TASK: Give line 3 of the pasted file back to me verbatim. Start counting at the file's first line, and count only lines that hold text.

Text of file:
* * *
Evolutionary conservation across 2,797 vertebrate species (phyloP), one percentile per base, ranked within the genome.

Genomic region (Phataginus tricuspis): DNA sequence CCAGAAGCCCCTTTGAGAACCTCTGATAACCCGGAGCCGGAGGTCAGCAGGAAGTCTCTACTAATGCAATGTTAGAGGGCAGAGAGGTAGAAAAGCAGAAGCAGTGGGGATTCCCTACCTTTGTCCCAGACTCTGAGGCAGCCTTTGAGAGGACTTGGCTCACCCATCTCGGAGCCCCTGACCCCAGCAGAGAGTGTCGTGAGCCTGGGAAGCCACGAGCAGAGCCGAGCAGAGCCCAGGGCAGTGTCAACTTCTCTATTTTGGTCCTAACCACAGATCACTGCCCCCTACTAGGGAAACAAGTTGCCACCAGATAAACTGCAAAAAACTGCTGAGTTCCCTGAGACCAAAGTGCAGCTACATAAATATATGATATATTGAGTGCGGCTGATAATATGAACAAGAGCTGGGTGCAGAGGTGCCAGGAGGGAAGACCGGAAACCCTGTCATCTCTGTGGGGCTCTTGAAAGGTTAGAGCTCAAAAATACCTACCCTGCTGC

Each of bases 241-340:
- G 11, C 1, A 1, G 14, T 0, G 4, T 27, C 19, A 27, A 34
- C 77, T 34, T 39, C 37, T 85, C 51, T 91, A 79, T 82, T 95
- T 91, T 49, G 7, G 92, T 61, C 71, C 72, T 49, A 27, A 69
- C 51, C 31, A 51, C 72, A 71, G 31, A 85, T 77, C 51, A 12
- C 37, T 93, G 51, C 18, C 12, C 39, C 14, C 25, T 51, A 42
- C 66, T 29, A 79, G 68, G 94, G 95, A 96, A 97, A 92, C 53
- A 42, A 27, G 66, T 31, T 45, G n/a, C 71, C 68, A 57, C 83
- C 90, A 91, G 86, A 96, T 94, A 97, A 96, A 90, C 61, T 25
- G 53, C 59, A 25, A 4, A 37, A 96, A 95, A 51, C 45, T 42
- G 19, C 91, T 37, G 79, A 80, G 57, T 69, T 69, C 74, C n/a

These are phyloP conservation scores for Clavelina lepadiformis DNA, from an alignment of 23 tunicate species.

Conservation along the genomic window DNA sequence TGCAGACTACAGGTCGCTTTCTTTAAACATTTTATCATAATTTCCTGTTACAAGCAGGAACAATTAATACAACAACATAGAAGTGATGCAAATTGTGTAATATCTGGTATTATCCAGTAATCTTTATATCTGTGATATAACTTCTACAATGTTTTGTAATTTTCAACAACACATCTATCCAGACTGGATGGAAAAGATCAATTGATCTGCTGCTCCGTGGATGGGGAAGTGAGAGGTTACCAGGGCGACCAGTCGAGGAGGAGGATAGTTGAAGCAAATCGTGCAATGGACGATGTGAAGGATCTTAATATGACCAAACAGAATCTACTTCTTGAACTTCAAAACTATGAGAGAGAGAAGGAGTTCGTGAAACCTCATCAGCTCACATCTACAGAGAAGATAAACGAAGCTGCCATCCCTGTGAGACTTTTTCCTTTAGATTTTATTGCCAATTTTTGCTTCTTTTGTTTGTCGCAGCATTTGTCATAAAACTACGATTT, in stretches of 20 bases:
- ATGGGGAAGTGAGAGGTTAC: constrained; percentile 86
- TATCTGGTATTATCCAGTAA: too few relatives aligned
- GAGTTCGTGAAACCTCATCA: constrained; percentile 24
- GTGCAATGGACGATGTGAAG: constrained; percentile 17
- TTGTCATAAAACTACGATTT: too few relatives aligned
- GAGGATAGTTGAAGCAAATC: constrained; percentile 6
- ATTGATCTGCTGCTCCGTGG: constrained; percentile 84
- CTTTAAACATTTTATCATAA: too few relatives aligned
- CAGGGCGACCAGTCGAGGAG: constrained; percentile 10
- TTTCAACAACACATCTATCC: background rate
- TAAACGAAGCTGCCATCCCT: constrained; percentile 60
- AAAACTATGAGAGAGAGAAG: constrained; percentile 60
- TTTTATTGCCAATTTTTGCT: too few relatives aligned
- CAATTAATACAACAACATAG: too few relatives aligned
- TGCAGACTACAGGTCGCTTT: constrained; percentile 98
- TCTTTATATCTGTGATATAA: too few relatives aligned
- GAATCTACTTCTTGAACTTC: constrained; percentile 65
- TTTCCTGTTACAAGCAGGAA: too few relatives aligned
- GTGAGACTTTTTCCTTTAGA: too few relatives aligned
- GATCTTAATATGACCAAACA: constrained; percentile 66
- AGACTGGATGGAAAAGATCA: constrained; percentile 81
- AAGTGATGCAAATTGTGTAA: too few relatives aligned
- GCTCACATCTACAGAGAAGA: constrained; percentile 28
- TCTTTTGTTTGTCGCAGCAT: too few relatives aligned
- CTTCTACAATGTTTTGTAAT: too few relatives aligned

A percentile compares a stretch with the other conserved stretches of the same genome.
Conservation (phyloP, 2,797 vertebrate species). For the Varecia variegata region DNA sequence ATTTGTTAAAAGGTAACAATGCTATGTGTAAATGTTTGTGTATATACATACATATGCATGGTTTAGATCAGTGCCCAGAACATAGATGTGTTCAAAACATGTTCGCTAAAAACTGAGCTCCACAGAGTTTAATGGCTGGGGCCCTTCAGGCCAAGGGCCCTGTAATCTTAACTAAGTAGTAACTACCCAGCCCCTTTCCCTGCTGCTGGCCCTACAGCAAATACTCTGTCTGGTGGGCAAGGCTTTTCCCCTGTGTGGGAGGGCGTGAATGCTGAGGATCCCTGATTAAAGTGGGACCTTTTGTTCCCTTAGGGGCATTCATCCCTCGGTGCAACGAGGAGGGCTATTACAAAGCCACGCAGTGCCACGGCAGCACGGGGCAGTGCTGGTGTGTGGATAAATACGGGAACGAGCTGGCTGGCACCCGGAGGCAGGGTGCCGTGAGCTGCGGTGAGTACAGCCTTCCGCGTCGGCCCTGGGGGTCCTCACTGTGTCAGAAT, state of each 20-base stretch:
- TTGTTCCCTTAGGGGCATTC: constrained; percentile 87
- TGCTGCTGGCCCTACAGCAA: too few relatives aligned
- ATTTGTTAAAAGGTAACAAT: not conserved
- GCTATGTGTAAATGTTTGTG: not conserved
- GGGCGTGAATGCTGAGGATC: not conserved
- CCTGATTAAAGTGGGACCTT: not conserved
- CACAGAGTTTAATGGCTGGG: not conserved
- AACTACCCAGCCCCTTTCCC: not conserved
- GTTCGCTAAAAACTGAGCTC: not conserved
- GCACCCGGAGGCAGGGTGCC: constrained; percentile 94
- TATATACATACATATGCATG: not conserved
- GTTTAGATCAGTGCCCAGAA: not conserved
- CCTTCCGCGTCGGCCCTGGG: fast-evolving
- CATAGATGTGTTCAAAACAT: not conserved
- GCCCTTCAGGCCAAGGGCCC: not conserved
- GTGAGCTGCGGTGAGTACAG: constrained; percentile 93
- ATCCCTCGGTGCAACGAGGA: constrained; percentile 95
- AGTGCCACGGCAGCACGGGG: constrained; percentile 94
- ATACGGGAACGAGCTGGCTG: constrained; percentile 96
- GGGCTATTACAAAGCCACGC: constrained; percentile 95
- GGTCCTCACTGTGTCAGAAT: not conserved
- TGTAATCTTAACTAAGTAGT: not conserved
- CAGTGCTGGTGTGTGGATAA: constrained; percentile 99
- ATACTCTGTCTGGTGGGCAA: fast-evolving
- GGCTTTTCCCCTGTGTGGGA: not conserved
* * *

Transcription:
Each of bases 241-340: